Perseid Meteor Shower

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markj_87

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You're certainly in a geographical position to see it, but as TFWThom said, the near-full moon might make this a disappointing shower. And depending on how close you are to London, the light pollution might make it doubly bad.<br /><br />The first meteor shower I ever witnessed was the Persied shower of last year. There was no moon all night, the sky was perfectly clear, and I live in the English countryside far from any real light pollution. I was so impressed that I went on to catch the Orionids, Epsilon Taurids, Leonids, Geminids, Quadrantids and June Lyrids that followed.<br /><br />If this is your first shower to watch, you might find it disappointing and it might put you off watching any more. Maybe you should wait for the Geminids in December unless you're really keen.<br /><br />But by all means, yes, you will be able to 'see' the Perseids. ;-)
 
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MeteorWayne

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Well if you expect to see 100 Perseids an hour you will be disappointed. And there are some predictions the actual rate might be a bit lower this year even under perfect conditions. However, like most major showers, the Perseids have a higher ratio of bright to dim meteors than everyday meteors, so it should not be a total loss if you lower your expectations. The peak should occur during the night of the 12th-morning of the 13th.<br />Due to the near full moon, haze and air pollution will be as much of a factor as light pollution. So the further you can get from the city the better. Here in the US this time of year often has very humid and hazy skies, don't know what it's like in the UK. My advice is to look at the darkest part of the sky, wherever it is. If possible, put the moon to your back. Fortunately, the moon is lower than usual this year. If you have a very clear night you might see 15 to 40 an hour after midnight. If it's hazy, the numbers might be lower, but during a typical Perseid night at least a few dozen should be as bright as the top ten brightest stars so you should see some.<br />By the way, the outlook is better next year since it will be the New Moon night.<br /><br />Meteor Wayne <div class="Discussion_UserSignature"> <p><font color="#000080"><em><font color="#000000">But the Krell forgot one thing John. Monsters. Monsters from the Id.</font></em> </font></p><p><font color="#000080">I really, really, really, really miss the "first unread post" function</font><font color="#000080"> </font></p> </div>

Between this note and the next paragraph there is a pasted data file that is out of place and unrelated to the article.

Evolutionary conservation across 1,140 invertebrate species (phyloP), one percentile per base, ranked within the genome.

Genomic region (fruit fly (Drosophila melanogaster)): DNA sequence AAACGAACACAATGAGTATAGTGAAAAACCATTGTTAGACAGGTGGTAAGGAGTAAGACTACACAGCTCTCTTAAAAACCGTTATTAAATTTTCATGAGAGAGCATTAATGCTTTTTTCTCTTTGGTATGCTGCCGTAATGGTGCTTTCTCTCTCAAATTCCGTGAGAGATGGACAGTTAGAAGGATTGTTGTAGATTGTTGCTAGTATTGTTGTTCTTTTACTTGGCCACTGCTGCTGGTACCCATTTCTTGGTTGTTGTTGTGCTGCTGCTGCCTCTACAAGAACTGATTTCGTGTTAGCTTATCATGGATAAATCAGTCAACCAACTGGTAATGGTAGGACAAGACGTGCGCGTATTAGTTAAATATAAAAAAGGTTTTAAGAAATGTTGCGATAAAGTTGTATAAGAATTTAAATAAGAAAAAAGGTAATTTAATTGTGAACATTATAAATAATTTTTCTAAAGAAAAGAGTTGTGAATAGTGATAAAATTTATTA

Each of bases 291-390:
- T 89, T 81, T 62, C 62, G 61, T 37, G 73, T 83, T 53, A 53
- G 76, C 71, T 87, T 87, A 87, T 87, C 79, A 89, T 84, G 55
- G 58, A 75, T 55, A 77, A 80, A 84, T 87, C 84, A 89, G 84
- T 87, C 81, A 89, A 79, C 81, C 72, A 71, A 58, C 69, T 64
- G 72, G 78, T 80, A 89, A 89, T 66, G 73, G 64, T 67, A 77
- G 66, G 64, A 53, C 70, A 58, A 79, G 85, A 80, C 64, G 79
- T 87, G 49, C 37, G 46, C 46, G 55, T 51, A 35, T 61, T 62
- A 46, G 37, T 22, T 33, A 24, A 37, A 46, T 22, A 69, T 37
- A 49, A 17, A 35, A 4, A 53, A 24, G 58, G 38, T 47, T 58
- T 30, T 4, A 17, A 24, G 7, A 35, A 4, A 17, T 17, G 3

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soundphile

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thanks people. i'm gonna try and head to the countryside, find a big hill and watch for them. <img src="/images/icons/laugh.gif" /><br />
 
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markj_87

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According to NASA, the best times to watch may be 8-10:30pm tonight and tomorrow, as the moon won't be interfering and earthgrazing meteors could be seen. Although it doesn't get properly dark until about 9:30pm, so that advice is slightly odd.<br /><br />Not sure what sort of weather you got down south but up here in Yorkshire it's miserable. Let us know how you get on, anyway!<br />
 
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harmonicaman

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The moon <b>is</b> going to interfere this year; big time!<img src="/images/icons/rolleyes.gif" /><br /><br />Generally, the best time to view a meteor shower is in the hours before dawn as the Earth turns into the particle stream; but if the Earth passes through a fresh patch of dust, this also effects how many meteorites you may observe. Some meteor showers have several distinct peaks which vary from year to year...
 
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tfwthom